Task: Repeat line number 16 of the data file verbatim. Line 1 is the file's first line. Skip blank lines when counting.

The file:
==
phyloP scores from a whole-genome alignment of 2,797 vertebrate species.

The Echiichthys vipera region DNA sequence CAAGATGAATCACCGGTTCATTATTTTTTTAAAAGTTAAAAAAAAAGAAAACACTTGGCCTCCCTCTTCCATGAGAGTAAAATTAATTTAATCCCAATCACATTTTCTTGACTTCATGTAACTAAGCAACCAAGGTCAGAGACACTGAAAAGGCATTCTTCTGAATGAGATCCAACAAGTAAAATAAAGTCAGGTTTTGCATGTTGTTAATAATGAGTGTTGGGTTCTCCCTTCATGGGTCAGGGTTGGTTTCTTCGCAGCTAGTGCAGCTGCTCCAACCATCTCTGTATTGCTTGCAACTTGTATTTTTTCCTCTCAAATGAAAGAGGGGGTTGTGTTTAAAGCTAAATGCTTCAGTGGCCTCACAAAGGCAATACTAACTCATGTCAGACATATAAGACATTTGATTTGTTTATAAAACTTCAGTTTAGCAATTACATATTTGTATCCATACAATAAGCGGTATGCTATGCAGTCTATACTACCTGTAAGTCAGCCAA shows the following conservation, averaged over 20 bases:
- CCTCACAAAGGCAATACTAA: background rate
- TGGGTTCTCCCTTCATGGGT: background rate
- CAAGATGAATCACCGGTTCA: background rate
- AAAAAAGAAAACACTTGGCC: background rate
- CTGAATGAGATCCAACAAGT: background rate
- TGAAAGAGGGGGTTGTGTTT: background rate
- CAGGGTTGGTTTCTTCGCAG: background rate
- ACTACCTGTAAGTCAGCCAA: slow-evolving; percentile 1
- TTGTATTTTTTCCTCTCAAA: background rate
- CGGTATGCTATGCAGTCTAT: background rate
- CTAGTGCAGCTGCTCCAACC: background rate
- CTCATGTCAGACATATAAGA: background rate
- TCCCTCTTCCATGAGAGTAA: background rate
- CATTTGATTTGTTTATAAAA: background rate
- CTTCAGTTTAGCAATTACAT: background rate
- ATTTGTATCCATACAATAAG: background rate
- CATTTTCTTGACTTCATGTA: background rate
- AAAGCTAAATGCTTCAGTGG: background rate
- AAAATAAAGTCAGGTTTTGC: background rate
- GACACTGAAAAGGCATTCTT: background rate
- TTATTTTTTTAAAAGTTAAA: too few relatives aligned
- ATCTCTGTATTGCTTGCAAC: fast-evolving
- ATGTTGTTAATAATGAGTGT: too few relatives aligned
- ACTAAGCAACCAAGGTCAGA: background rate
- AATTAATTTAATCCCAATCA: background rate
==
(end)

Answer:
- CATTTGATTTGTTTATAAAA: background rate